Who indeed?

Impossible to know the soul of another people without living it. Outsiders can only observe, listen, hope to catch a glimmer of what they can never truly grasp.





In 1919, P.R. Radosavljevich said that

Russia has been called the land of extremes. Here a despotic and autocratic bureaucracy has been continually opposed by groups which championed the cause of the common people, but in their demands were just as uncompromising and rigid as the dominant autocracy they opposed. Is autocracy inevitable to Russia? Or is it an outgrown institution which maintains itself artificially by the use of brute force?  The bulk of opinion [...] is quite unanimous that Russian autocracy has established itself under peculiar historical conditions and that it will pass away when these conditions shall have changed. There are others who consider Russian autocracy the resultant of ethnic composition, and of the psychology of the Slav as well...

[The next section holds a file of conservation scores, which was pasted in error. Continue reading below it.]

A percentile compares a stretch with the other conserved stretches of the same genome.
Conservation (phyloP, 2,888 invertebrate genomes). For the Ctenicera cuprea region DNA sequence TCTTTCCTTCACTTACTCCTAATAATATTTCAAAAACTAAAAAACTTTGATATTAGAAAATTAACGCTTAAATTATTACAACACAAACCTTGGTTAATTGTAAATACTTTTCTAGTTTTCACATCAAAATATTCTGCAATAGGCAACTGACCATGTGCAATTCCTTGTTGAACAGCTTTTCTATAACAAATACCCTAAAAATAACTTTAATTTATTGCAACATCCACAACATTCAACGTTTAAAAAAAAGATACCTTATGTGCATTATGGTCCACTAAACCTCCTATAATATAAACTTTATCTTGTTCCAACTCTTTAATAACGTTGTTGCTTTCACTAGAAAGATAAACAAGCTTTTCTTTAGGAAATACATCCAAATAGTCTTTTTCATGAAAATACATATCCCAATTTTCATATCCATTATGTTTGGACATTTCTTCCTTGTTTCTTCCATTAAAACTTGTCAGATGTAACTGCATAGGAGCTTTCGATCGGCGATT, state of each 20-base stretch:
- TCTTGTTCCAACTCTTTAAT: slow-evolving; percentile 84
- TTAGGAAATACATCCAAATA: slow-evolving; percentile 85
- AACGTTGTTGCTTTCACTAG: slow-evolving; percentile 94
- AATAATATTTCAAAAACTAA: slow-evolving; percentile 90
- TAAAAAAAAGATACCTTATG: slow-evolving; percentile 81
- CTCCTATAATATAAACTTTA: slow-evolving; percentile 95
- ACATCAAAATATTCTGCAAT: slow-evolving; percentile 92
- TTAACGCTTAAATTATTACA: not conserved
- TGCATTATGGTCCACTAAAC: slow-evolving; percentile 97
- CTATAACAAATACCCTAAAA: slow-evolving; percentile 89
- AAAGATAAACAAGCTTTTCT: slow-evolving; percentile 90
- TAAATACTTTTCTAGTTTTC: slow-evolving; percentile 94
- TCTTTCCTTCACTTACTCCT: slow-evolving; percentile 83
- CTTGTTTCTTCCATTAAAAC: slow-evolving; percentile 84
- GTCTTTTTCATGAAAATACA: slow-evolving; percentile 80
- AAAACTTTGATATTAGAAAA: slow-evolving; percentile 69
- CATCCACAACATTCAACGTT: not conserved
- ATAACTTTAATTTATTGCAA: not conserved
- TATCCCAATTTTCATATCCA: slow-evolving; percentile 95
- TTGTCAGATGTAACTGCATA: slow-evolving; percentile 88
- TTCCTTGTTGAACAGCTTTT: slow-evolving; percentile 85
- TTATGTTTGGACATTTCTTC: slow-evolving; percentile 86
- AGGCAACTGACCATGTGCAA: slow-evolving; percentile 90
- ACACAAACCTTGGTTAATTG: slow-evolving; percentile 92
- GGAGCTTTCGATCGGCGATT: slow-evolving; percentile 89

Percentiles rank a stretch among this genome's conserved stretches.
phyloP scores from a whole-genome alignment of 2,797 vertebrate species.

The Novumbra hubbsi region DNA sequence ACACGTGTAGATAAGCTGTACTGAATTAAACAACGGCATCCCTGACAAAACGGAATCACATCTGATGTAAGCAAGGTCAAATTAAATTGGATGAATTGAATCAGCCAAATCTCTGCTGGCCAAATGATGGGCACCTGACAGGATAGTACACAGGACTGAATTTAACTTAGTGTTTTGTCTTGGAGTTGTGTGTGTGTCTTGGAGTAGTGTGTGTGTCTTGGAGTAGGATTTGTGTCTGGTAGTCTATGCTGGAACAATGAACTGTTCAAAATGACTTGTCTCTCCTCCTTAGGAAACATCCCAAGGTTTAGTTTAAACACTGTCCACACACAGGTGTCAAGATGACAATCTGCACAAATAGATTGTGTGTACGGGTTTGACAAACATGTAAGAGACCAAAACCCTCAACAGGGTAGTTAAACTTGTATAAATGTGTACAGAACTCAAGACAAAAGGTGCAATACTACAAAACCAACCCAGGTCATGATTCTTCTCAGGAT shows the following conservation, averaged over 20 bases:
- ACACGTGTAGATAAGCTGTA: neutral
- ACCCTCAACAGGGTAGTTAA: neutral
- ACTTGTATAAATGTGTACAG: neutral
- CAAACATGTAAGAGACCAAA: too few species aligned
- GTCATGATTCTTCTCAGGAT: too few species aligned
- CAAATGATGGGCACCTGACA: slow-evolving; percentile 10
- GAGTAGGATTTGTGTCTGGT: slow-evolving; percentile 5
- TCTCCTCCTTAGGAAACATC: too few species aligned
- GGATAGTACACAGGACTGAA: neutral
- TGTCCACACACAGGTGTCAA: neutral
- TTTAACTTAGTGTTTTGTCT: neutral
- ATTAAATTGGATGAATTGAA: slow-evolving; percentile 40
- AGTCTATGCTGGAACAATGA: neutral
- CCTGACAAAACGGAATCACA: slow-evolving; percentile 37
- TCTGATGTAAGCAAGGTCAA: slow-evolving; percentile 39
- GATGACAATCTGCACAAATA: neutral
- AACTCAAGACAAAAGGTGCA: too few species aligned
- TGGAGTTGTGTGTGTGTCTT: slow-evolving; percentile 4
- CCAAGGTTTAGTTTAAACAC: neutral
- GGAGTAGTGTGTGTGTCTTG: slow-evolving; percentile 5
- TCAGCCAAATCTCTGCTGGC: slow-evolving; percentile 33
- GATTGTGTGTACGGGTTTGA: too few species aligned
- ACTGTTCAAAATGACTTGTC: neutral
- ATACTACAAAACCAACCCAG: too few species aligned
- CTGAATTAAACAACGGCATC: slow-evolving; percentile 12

Radosavljevich was not the only one to sense this paradox.  Nikolai Berdyaev, in his 1915 essay 'The Soul of Russia':

Russia -- is the least statelike, the most anarchistic land in the world. And the Russian people -- is the most apolitical of peoples, never having managed to set its land right. All the genuinely Russian, our national writers, thinkers, publicists -- all were non-statists, all were uniquely anarchists. [...]

No one has wanted the power to rule, all were afraid of the power to rule, as something impure. Our Orthodox ideology concerning autocracy -- is a manifestation the same of a non-state spirit, it is a refusal of the people and society to construct a state life. [...]